Guillaume Martin has admitted that he "wouldn't put his hand in the fire" to vouch that the peloton was drug free.
The Cofidis rider ultimately finished in 11th after mounting an early tilt at the podium.
Former riders Christophe Bassons - a longstanding critic of doping in professional cycling - and Stephane Heulot raised their suspicions since the end of the Tour.
Bassons said that, "today there is a new obstacle with performances that seem abnormal."
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Heulot said in 2008 that current UAE Team Emirates manager Mauro Gianetti was "ingrained in doping" and said "he felt the urge to vomit" in regards to this years Tour.
Speaking to Le Parisien, Martin admitted that he understood that cycling's past gave critics good reason to continue to cast doubt on current riders.
"Every year, the winner of the Tour is suspect," he said.
"This is the price of the sport's troubled past. One has to live with it.
"I can't allow myself to have doubts and say to myself 'I'm 11th but he or he is suspicious'. Otherwise, I'll get too discouraged. Even though I'm not naïve: I wouldn't put my hand in the fire to say that the whole peloton is clean.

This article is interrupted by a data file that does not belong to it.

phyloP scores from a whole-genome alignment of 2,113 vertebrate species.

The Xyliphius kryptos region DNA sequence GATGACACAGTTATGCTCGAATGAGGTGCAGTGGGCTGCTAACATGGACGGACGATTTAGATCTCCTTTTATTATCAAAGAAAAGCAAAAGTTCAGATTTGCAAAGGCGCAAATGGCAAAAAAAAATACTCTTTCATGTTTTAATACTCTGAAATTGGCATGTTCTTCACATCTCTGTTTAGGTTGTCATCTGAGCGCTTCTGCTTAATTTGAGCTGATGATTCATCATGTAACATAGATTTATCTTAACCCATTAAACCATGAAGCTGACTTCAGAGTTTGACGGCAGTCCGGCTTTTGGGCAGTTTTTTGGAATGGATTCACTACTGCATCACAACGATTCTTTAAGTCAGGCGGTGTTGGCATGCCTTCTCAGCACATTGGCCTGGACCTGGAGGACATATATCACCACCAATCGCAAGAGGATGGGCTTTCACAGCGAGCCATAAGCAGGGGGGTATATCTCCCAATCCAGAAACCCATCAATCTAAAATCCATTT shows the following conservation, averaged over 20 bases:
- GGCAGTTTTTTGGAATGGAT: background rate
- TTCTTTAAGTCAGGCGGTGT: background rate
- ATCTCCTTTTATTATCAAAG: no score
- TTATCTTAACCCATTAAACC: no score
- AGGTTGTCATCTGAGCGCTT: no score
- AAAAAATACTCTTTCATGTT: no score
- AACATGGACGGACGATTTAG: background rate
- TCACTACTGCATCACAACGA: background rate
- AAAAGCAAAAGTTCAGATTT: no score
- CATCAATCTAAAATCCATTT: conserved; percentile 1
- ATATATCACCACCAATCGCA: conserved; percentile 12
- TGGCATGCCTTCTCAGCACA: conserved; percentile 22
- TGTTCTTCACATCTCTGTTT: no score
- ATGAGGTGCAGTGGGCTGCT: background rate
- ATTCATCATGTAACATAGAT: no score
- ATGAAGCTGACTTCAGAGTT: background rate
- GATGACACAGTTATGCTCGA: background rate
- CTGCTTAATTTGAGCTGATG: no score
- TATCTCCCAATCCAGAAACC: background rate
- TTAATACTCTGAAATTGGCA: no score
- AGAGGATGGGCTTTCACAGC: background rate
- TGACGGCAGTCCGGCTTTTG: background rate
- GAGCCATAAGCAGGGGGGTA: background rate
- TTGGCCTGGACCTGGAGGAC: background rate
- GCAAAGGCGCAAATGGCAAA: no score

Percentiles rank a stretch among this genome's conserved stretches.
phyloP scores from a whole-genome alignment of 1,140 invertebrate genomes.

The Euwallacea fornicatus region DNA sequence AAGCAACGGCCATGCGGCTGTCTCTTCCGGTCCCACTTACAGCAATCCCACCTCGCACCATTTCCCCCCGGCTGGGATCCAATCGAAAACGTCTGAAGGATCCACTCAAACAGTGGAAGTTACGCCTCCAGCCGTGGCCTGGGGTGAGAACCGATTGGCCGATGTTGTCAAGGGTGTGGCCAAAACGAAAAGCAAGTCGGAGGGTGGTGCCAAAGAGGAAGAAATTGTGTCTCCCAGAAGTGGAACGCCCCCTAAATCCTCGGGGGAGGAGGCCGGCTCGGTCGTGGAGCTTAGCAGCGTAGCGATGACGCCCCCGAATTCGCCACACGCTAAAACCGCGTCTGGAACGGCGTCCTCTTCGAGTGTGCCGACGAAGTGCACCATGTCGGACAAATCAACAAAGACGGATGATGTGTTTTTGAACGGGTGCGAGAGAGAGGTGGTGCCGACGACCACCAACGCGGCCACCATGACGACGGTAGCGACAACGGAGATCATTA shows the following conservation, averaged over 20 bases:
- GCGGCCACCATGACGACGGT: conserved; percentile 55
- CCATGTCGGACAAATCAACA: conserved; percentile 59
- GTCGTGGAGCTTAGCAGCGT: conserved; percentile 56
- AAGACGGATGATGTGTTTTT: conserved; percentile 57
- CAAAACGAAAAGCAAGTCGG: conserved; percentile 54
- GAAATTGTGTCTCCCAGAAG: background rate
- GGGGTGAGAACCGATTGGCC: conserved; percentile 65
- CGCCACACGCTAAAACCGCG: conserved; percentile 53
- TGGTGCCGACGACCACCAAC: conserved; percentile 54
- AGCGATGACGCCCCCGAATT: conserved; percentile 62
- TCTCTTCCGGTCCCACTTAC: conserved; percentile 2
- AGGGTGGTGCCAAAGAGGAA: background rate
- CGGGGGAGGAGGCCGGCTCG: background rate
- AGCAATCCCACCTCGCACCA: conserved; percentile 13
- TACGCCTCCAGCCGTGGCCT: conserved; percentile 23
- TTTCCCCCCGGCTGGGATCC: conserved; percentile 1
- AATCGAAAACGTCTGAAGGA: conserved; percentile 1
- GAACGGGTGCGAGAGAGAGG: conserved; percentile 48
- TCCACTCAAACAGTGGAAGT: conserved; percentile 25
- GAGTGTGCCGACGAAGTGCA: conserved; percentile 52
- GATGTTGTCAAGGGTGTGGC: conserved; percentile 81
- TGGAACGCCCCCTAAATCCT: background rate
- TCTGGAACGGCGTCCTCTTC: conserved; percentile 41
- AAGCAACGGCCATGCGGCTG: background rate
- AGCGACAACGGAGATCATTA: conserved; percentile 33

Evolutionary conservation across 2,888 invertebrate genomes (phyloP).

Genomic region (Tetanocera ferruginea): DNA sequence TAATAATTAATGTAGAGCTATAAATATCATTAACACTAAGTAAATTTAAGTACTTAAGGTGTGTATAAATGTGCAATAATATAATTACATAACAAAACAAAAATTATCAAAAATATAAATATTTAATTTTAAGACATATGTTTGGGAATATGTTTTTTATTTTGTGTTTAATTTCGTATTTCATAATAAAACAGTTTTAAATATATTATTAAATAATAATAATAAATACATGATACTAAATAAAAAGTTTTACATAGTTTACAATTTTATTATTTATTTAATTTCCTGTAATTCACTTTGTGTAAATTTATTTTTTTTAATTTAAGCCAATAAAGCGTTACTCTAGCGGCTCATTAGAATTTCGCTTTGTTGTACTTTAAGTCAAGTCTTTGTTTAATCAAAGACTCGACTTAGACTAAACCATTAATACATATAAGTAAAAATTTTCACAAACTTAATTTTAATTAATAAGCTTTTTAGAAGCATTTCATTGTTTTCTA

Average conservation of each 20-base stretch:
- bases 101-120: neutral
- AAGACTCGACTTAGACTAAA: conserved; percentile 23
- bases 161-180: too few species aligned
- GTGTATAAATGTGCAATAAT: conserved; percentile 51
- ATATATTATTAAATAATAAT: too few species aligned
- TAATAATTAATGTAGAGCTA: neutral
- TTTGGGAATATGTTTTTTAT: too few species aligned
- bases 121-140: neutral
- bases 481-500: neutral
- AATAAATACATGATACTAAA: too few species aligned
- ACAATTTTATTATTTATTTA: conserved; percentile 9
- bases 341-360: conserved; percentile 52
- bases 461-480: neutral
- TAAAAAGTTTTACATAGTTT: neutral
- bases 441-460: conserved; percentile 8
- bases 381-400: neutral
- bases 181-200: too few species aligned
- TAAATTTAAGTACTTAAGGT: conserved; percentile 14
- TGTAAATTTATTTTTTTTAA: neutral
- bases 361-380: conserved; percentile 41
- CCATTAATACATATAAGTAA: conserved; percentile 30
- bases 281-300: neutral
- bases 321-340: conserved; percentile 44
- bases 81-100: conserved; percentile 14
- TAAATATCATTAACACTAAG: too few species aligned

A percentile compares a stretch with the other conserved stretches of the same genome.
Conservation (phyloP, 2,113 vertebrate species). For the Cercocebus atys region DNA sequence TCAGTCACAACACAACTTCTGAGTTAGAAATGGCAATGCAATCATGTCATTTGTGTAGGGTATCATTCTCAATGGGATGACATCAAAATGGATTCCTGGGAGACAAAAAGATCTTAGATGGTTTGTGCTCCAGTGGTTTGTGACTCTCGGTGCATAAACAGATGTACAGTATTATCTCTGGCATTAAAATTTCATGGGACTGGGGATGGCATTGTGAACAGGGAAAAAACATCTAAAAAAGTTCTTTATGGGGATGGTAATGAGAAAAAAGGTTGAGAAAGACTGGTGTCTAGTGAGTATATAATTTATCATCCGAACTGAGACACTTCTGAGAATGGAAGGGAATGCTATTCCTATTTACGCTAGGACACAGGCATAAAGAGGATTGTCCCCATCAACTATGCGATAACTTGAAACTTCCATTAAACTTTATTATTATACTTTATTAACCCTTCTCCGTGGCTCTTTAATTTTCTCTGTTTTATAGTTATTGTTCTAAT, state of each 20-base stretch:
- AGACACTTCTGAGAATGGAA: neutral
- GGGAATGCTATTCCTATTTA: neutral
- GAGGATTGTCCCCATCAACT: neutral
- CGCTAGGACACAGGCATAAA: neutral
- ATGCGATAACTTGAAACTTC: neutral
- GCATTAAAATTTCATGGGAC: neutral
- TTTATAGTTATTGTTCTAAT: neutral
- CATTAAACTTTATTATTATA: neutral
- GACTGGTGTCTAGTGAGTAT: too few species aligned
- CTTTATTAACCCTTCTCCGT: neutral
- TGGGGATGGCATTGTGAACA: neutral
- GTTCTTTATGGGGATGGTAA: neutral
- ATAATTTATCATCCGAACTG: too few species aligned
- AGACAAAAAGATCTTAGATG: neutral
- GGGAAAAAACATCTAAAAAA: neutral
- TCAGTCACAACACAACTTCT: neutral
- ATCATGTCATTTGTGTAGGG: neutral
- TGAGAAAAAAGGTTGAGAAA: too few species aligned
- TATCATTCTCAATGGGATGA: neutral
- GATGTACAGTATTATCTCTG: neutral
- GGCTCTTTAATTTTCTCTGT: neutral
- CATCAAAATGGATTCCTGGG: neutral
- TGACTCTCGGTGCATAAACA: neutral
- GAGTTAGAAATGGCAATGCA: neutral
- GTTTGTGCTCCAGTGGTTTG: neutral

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"Afterwards I see on social networks that some people even doubt me, even though I know exactly how I work. I can't do anything about the doubts. If Tadej Pogacar is clean, it's terrible to be accused of that."
Martin, whose 11th place was his best result from four Tour participations so far, said that cycling had a problem with so many team managers and directeurs sportifs having worked during "darker moments" of the sport, but added that everyone has a right to a second chance.
"One of the problems of our sport is that many of its leaders were in the driving seat in the dark moments. This is embarrassing for credibility. But, at the same time, there is a second chance. We have the right to change and not be condemned for life," he said.
"There is no clear ethical answer [if I could work with them]. If I feel that the sincerity of the repentant, I would say yes, but it's a question of feeling.
"The Tour recovers from everything. It recovered from Covid-19 when we said that it wouldn't take place. I believe in human optimism – even a new 'dirty trick' wouldn't bring it down."